…if we could build a guest house and find some folks willing to spend $300 per night for a “haycation.” And I’m sure the kids would greatly appreciate getting some help milking the goats.
As the NY Times reports:
In a world where small farmers need to diversify to keep their fields afloat and city dwellers are more desperate than ever to learn where their food comes from, a “haycation” for about the price of a nice hotel room in Manhattan didn’t seem like such a far-fetched idea.
For my family, the appeal was a fancy floored tent with a flush toilet and running water. On the Web site, it looked bigger than a junior one-bedroom apartment on the Upper East Side.
I’m no stranger to this kind of thing. My mother grew up on a Wisconsin dairy farm. I was once so tough, I hiked for days across Alaskan tundra. But I have gone soft from all this city living. And my partner makes a point of telling me regularly that her people don’t camp.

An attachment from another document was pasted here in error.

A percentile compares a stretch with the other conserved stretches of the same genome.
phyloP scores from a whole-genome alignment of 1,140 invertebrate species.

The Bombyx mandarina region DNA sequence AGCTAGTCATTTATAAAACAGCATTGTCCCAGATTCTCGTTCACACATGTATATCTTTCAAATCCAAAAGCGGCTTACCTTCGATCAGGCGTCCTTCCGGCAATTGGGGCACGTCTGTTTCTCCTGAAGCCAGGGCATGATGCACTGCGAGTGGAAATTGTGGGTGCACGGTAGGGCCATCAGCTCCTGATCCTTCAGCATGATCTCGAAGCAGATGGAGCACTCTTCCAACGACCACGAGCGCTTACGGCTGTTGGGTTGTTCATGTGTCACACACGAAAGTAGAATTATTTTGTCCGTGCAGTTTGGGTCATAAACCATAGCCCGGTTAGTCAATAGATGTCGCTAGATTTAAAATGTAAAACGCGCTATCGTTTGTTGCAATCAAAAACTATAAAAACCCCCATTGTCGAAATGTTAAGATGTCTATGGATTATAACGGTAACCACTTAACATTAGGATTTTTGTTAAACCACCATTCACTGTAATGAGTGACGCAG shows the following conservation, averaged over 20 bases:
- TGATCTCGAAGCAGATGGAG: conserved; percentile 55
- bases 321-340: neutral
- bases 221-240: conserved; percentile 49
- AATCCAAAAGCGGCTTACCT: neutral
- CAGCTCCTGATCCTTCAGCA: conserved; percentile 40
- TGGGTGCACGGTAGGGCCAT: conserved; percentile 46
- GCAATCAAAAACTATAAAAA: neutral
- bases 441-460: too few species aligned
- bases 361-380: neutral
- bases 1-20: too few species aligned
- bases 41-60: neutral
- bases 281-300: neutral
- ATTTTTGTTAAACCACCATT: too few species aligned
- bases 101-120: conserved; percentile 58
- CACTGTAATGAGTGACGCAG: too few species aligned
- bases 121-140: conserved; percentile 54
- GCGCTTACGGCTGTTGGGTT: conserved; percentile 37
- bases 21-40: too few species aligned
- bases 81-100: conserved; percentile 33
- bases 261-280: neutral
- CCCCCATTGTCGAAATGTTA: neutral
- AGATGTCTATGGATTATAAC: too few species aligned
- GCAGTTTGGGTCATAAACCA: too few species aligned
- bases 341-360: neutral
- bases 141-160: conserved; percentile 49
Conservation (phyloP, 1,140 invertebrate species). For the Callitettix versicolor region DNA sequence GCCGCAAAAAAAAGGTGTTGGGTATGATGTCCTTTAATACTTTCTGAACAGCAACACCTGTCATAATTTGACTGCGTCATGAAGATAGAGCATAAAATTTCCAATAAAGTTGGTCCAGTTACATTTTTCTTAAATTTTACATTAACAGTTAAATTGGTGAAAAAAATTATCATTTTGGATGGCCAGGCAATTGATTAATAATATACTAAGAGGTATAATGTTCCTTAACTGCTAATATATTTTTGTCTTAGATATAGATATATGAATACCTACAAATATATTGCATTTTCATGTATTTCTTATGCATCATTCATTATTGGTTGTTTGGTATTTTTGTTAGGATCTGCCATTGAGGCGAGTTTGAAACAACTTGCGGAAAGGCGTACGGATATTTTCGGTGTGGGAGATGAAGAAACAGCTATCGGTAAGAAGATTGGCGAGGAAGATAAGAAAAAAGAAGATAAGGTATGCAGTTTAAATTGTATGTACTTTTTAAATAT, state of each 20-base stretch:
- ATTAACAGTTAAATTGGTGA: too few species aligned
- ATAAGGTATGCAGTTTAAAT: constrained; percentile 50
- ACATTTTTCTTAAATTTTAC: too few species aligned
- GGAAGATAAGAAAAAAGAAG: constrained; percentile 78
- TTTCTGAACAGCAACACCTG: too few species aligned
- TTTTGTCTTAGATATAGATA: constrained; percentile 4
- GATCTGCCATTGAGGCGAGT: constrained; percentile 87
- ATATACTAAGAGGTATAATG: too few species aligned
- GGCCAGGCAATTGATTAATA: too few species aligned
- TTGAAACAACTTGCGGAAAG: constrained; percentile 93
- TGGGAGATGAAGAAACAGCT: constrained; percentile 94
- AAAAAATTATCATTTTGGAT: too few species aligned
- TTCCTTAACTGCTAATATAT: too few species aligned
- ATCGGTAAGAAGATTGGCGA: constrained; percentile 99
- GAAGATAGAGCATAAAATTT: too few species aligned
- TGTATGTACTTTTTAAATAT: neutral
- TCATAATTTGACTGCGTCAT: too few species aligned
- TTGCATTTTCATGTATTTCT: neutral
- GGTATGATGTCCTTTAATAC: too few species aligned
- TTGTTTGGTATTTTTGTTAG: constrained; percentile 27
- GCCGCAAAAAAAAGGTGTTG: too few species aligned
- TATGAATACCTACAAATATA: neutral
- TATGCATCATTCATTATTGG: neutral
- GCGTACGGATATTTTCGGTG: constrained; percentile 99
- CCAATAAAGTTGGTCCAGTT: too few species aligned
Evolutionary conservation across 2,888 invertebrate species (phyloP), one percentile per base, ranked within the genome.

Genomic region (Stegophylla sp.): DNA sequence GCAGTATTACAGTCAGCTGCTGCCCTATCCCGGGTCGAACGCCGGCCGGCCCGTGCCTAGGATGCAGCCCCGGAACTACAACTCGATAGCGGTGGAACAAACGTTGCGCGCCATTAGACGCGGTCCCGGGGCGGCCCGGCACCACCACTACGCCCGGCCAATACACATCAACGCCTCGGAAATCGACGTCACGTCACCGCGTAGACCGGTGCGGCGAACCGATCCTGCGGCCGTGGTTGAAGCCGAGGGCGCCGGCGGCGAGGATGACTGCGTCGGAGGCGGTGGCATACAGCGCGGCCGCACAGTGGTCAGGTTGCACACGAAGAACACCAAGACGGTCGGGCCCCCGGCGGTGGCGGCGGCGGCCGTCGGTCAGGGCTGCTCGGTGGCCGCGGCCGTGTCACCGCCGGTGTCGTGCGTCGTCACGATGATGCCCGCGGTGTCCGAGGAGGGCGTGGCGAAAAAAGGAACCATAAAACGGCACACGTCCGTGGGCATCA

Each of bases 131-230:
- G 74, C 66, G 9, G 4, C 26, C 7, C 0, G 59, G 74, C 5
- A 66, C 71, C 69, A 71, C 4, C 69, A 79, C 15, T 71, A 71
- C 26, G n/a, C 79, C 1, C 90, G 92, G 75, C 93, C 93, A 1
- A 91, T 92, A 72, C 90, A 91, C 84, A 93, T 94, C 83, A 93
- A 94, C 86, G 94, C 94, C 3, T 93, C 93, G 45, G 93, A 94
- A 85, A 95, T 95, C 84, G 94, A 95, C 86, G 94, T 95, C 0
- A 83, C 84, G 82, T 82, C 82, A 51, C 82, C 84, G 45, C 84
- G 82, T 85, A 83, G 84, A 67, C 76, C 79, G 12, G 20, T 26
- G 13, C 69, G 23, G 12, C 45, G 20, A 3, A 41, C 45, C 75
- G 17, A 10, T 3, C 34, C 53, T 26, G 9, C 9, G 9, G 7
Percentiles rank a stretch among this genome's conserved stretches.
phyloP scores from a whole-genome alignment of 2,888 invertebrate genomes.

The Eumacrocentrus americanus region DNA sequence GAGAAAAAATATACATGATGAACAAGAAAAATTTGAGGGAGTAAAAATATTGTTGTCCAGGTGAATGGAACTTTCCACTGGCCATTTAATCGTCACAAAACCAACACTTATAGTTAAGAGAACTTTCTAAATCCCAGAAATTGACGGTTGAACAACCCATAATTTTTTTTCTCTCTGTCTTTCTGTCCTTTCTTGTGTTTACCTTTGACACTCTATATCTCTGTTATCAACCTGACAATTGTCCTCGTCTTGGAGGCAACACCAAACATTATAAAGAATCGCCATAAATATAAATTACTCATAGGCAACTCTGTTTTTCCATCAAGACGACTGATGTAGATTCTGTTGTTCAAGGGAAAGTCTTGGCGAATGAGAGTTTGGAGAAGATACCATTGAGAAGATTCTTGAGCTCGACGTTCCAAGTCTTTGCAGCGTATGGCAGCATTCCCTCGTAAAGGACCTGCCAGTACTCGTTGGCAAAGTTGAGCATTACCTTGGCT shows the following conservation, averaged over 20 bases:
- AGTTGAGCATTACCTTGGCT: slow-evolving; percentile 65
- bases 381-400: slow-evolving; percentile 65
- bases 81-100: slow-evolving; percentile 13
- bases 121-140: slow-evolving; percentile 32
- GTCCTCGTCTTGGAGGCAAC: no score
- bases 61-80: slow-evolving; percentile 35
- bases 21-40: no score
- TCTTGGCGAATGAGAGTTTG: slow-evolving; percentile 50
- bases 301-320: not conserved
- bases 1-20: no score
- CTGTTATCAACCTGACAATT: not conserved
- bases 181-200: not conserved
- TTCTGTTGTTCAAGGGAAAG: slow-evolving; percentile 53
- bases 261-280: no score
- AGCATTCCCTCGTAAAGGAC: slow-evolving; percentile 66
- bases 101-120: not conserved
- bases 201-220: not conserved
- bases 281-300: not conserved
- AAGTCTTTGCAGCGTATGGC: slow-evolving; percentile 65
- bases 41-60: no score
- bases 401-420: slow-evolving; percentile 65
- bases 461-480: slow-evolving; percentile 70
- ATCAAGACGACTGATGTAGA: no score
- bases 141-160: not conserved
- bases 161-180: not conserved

On the other hand, we have a toddler who had never seen a live chicken. And I was desperate to get out of the city and eat vegetables still warm from the sun. So what if I had to do chores? How tough could a $300-a-night farm stay be?
This is essentially how we talked ourselves into spending a long weekend at Stony Creek Farm in Delaware County, N.Y., a part of the Catskills so rough that most everyone who grew up there describes it as “two stones to every dirt.”
Go read the whole thing. It’s fun. It might inspire your next vacation. And for all our out-of-town friends and family who came to visit overnight and got to help out with chores for free this summer: Do you feel lucky or what?